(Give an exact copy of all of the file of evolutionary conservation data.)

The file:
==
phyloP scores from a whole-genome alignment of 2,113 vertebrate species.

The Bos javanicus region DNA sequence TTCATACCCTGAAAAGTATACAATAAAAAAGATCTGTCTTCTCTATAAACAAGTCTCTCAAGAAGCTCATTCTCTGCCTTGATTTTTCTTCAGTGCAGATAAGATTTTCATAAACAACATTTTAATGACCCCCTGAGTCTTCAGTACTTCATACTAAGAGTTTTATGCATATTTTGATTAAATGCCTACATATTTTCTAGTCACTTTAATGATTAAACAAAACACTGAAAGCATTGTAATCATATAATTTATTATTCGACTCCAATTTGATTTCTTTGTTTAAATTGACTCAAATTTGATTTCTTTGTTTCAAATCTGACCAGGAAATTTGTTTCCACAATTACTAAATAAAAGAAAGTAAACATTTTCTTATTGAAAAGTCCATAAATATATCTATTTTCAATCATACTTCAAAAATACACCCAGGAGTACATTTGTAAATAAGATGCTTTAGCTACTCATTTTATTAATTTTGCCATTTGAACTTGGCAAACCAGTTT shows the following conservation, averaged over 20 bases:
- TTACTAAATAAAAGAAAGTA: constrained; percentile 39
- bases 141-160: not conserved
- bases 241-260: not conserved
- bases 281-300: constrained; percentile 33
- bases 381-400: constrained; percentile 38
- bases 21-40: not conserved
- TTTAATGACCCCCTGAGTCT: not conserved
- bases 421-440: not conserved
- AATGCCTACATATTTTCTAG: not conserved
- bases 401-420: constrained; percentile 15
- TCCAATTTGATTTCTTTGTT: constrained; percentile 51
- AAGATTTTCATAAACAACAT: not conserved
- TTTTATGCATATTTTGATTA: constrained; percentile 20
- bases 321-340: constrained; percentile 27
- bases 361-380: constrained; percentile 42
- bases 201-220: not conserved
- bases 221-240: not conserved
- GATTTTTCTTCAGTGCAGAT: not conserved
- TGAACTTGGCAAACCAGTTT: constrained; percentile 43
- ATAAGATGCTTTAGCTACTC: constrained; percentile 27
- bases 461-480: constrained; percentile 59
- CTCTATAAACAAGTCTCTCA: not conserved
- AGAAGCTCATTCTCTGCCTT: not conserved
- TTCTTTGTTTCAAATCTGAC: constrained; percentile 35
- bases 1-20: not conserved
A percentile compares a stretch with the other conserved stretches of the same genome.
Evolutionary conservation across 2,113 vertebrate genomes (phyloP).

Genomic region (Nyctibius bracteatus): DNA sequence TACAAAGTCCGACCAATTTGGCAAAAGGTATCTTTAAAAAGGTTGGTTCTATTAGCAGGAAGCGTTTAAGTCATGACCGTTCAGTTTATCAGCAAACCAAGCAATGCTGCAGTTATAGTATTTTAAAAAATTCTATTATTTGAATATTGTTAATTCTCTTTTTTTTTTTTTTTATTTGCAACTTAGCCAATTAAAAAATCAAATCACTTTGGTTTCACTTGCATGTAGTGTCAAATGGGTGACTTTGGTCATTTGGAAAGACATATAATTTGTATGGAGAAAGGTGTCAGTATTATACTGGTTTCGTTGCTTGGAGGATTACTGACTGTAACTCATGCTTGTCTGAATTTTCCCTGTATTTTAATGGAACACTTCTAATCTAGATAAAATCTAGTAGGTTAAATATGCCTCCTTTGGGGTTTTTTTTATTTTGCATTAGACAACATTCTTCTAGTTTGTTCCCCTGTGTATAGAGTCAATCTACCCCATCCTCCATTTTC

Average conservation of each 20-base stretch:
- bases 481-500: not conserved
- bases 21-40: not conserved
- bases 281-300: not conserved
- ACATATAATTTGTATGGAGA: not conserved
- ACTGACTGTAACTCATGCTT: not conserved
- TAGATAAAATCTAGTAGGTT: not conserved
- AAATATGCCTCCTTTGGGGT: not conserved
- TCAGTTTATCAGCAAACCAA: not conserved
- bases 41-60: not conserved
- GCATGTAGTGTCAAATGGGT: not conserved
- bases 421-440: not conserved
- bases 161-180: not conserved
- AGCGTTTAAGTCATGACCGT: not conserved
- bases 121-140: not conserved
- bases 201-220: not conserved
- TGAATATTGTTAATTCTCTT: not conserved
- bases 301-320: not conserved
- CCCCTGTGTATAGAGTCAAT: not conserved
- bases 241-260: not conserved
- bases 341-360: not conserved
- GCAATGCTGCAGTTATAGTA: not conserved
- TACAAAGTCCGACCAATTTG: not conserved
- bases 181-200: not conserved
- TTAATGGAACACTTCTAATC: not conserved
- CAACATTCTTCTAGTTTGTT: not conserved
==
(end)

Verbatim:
phyloP scores from a whole-genome alignment of 2,113 vertebrate species.

The Bos javanicus region DNA sequence TTCATACCCTGAAAAGTATACAATAAAAAAGATCTGTCTTCTCTATAAACAAGTCTCTCAAGAAGCTCATTCTCTGCCTTGATTTTTCTTCAGTGCAGATAAGATTTTCATAAACAACATTTTAATGACCCCCTGAGTCTTCAGTACTTCATACTAAGAGTTTTATGCATATTTTGATTAAATGCCTACATATTTTCTAGTCACTTTAATGATTAAACAAAACACTGAAAGCATTGTAATCATATAATTTATTATTCGACTCCAATTTGATTTCTTTGTTTAAATTGACTCAAATTTGATTTCTTTGTTTCAAATCTGACCAGGAAATTTGTTTCCACAATTACTAAATAAAAGAAAGTAAACATTTTCTTATTGAAAAGTCCATAAATATATCTATTTTCAATCATACTTCAAAAATACACCCAGGAGTACATTTGTAAATAAGATGCTTTAGCTACTCATTTTATTAATTTTGCCATTTGAACTTGGCAAACCAGTTT shows the following conservation, averaged over 20 bases:
- TTACTAAATAAAAGAAAGTA: constrained; percentile 39
- bases 141-160: not conserved
- bases 241-260: not conserved
- bases 281-300: constrained; percentile 33
- bases 381-400: constrained; percentile 38
- bases 21-40: not conserved
- TTTAATGACCCCCTGAGTCT: not conserved
- bases 421-440: not conserved
- AATGCCTACATATTTTCTAG: not conserved
- bases 401-420: constrained; percentile 15
- TCCAATTTGATTTCTTTGTT: constrained; percentile 51
- AAGATTTTCATAAACAACAT: not conserved
- TTTTATGCATATTTTGATTA: constrained; percentile 20
- bases 321-340: constrained; percentile 27
- bases 361-380: constrained; percentile 42
- bases 201-220: not conserved
- bases 221-240: not conserved
- GATTTTTCTTCAGTGCAGAT: not conserved
- TGAACTTGGCAAACCAGTTT: constrained; percentile 43
- ATAAGATGCTTTAGCTACTC: constrained; percentile 27
- bases 461-480: constrained; percentile 59
- CTCTATAAACAAGTCTCTCA: not conserved
- AGAAGCTCATTCTCTGCCTT: not conserved
- TTCTTTGTTTCAAATCTGAC: constrained; percentile 35
- bases 1-20: not conserved
A percentile compares a stretch with the other conserved stretches of the same genome.
Evolutionary conservation across 2,113 vertebrate genomes (phyloP).

Genomic region (Nyctibius bracteatus): DNA sequence TACAAAGTCCGACCAATTTGGCAAAAGGTATCTTTAAAAAGGTTGGTTCTATTAGCAGGAAGCGTTTAAGTCATGACCGTTCAGTTTATCAGCAAACCAAGCAATGCTGCAGTTATAGTATTTTAAAAAATTCTATTATTTGAATATTGTTAATTCTCTTTTTTTTTTTTTTTATTTGCAACTTAGCCAATTAAAAAATCAAATCACTTTGGTTTCACTTGCATGTAGTGTCAAATGGGTGACTTTGGTCATTTGGAAAGACATATAATTTGTATGGAGAAAGGTGTCAGTATTATACTGGTTTCGTTGCTTGGAGGATTACTGACTGTAACTCATGCTTGTCTGAATTTTCCCTGTATTTTAATGGAACACTTCTAATCTAGATAAAATCTAGTAGGTTAAATATGCCTCCTTTGGGGTTTTTTTTATTTTGCATTAGACAACATTCTTCTAGTTTGTTCCCCTGTGTATAGAGTCAATCTACCCCATCCTCCATTTTC

Average conservation of each 20-base stretch:
- bases 481-500: not conserved
- bases 21-40: not conserved
- bases 281-300: not conserved
- ACATATAATTTGTATGGAGA: not conserved
- ACTGACTGTAACTCATGCTT: not conserved
- TAGATAAAATCTAGTAGGTT: not conserved
- AAATATGCCTCCTTTGGGGT: not conserved
- TCAGTTTATCAGCAAACCAA: not conserved
- bases 41-60: not conserved
- GCATGTAGTGTCAAATGGGT: not conserved
- bases 421-440: not conserved
- bases 161-180: not conserved
- AGCGTTTAAGTCATGACCGT: not conserved
- bases 121-140: not conserved
- bases 201-220: not conserved
- TGAATATTGTTAATTCTCTT: not conserved
- bases 301-320: not conserved
- CCCCTGTGTATAGAGTCAAT: not conserved
- bases 241-260: not conserved
- bases 341-360: not conserved
- GCAATGCTGCAGTTATAGTA: not conserved
- TACAAAGTCCGACCAATTTG: not conserved
- bases 181-200: not conserved
- TTAATGGAACACTTCTAATC: not conserved
- CAACATTCTTCTAGTTTGTT: not conserved